Obviously, to make “feeding frenzy” marketing work, you need to buy right. Make it part of your trade show routine to visit the closeout booths to find such deals. Buy unusual numbers of the items you want to make your feeding frenzy offers (17 of these, 22 of those, 8 of another thing, 31 of something else).

It’s also important to keep the price points low. You can have something with a $200 value or more, but you’ll want to keep the “deal” price under $100, and under $50 is best. This has to remain an “impulse” buy that virtually any and every customer can appreciate.

And once you’ve mastered the art of the feeding frenzy offer, start making more compelling offers to your customers for those bigger items for bigger occasions. You’ll see your traffic, sales and profits skyrocket.

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David Geller

What You Can Learn About Turn from Clothing and Furniture Stores

Hint: Turn more, earn more.




THERE ARE REALLY only three important numbers in a retail store: gross profit dollars, inventory on hand, and inventory turn. So who’s better at managing money among these three retailers?

Store                         Gross Profit %
Jewelry                      42.6%
Furniture                  45.0%
Clothing                    46.5%

Darn close, aren’t they? The grass isn’t so green on the other side after all. Or is it?

Let’s look at inventory turn, which means how many times a year an item sells. (These numbers are from stores doing “pretty well.”)

Store                            Turn            Days in the Store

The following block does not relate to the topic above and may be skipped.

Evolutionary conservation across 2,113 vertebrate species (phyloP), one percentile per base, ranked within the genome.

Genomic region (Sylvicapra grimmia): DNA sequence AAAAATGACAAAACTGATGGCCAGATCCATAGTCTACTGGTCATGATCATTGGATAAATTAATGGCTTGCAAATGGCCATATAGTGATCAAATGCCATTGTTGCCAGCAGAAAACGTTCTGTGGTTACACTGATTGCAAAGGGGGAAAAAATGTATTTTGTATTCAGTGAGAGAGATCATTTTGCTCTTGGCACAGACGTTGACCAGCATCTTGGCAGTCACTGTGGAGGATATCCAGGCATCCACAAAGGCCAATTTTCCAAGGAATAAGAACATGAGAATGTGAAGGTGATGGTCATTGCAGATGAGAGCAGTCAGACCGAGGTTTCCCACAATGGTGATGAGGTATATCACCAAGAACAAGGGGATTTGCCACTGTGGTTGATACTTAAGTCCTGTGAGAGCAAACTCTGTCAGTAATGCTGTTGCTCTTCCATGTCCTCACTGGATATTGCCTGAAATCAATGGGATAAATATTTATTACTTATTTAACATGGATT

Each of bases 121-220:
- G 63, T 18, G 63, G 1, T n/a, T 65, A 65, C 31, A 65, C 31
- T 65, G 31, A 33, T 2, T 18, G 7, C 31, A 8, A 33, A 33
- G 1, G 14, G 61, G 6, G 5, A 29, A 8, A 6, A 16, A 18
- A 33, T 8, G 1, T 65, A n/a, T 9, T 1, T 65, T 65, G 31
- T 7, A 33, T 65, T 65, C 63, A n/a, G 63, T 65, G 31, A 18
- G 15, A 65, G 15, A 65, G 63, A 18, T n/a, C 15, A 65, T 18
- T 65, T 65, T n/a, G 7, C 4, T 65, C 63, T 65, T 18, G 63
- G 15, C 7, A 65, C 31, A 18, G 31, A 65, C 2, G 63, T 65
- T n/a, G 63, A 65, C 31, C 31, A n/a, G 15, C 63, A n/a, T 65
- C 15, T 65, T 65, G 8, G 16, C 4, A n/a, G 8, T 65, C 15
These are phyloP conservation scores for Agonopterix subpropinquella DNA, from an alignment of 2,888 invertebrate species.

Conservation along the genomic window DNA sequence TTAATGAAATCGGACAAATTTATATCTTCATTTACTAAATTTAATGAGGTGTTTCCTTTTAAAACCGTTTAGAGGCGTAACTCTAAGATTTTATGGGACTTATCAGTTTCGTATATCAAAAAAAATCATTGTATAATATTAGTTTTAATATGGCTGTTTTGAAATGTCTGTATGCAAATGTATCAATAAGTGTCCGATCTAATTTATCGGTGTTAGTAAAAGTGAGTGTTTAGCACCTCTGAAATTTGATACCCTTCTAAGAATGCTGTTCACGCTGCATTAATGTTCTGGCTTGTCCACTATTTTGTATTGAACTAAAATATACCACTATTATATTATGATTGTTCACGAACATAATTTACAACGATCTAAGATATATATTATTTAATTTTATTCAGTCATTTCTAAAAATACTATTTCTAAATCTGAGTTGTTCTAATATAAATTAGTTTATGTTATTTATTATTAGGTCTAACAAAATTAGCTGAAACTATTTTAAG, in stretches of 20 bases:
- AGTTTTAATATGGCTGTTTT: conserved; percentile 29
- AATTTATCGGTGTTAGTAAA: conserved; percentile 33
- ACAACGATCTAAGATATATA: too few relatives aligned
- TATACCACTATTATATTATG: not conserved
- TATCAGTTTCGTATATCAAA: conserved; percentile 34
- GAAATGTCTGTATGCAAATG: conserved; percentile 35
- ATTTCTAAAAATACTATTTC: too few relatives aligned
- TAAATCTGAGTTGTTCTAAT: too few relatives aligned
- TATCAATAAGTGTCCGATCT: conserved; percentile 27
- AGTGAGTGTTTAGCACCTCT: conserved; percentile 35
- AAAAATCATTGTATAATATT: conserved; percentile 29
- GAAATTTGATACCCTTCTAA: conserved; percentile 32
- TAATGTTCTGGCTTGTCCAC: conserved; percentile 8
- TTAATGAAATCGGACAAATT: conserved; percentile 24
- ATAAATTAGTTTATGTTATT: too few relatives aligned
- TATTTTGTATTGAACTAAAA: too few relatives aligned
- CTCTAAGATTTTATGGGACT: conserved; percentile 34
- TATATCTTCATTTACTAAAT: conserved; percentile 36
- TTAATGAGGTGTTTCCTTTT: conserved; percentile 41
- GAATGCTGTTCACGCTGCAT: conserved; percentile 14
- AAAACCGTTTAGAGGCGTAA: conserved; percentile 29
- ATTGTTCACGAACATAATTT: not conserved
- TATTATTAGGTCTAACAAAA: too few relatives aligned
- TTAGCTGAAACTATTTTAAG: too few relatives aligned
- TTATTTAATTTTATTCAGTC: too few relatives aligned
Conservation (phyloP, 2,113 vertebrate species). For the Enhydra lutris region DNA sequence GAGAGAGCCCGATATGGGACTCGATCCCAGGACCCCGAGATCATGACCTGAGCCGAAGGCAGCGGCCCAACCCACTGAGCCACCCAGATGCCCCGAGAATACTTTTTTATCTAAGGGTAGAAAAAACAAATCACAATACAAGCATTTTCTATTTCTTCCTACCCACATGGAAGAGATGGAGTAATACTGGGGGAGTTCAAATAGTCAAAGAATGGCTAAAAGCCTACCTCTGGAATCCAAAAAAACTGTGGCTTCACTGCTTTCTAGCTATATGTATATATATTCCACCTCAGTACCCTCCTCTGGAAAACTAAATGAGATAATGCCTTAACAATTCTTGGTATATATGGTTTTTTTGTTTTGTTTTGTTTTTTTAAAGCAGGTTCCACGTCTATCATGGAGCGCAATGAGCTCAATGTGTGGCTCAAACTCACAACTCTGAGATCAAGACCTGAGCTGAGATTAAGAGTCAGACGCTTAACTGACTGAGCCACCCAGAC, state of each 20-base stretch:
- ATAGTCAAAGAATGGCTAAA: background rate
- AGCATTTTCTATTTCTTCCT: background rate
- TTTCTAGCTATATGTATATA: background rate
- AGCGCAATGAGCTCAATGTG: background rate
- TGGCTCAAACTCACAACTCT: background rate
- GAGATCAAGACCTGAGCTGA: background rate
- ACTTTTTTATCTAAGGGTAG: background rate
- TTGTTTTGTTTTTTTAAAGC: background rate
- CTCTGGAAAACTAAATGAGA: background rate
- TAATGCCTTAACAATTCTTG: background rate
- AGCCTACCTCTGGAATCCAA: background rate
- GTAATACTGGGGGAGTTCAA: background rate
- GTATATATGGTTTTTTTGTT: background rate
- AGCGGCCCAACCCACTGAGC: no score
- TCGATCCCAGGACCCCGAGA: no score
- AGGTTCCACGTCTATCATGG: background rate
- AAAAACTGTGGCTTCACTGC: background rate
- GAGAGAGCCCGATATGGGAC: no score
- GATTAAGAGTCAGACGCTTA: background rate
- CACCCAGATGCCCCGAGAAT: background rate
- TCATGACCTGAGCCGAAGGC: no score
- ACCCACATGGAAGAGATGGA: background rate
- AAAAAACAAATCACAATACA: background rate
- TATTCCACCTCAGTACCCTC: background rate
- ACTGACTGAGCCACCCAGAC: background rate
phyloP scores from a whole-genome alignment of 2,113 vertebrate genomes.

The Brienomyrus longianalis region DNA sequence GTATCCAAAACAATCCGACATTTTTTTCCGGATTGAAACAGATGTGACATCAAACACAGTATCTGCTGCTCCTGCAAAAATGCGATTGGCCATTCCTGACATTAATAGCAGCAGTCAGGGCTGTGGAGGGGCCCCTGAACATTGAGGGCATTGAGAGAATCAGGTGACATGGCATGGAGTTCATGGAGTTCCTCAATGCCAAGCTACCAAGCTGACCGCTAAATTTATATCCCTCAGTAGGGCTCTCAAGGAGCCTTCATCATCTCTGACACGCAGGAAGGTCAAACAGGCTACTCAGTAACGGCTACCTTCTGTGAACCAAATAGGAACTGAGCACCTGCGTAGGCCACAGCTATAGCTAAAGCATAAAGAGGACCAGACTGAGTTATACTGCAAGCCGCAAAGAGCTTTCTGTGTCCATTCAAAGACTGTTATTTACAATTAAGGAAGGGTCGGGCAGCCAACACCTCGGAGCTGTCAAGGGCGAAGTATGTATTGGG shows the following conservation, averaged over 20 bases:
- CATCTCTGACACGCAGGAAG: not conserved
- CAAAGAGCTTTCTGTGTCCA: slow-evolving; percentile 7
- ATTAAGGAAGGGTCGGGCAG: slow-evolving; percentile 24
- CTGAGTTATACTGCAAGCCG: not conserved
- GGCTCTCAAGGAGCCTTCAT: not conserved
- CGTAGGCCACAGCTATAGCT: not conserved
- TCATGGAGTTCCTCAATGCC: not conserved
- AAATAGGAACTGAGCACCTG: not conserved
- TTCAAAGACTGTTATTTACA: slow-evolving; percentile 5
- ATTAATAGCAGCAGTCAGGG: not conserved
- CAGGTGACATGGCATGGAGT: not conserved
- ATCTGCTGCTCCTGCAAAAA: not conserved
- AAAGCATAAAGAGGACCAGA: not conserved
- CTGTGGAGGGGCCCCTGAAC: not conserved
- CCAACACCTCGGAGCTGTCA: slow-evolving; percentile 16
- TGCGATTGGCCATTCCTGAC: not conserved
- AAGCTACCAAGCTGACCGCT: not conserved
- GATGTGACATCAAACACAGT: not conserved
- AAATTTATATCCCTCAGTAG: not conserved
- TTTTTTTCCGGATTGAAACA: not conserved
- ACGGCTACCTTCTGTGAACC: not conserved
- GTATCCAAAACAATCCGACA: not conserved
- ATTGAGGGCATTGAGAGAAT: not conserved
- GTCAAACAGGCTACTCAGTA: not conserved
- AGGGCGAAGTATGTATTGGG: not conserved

Jewelry                   1.4                       260
Furniture               3.5                       104
Clothing                 4.3                       84

A clothing store won’t keep a shirt/suit/jacket/blouse in the store more than three to four months. They will heavily discount it at that point to get it out the door; they don’t just “squash” merchandise closer together to show more like jewelers do.

Furniture stores work the same way. They have a natural problem: available floor space. The biggest reason for high turn in a furniture store was told to me by a furniture store owner: “Where am I going to store an extra 100 mattresses?”

Clothing stores get rid of their merchandise every quarter. Furniture stores get rid of their inventory every four months, and a good jeweler turns their merchandise a little over once a year. But most jewelers I meet have had their total merchandise for two-and-a-half to four years! This causes terrible cash flow and piles of debt.

If you buy jewelry in January, it should sell at least once by Christmas; that would be a turn of 1.0. If it stays until after Christmas, discount it or give a spiff to the sales staff to unload it, or even return it to your vendor and exchange it.


If it is still there in 18 months, scrap it. That’s what clothing and furniture stores do.

Let me show you the money-making power of turn. All three stores are going to buy an item for $200. For a jeweler, this might be earrings; for a clothing store, a nice jacket; and for a furniture store, it might be a chair. In the table below you can see the cost, profit margin in dollars, and what that brings in for total product dollars in a year.

Keeping an item long-term is a detriment. Even if someone buys it three years from now, you should have had that $207 in profit for each of the three years, totaling $621 brought into the store (not the measly $163.35 you would make by holding it three years).

When it’s over a year old, most things need to be disposed of and replaced. Maybe your customers just aren’t buying what you have in stock. Change that!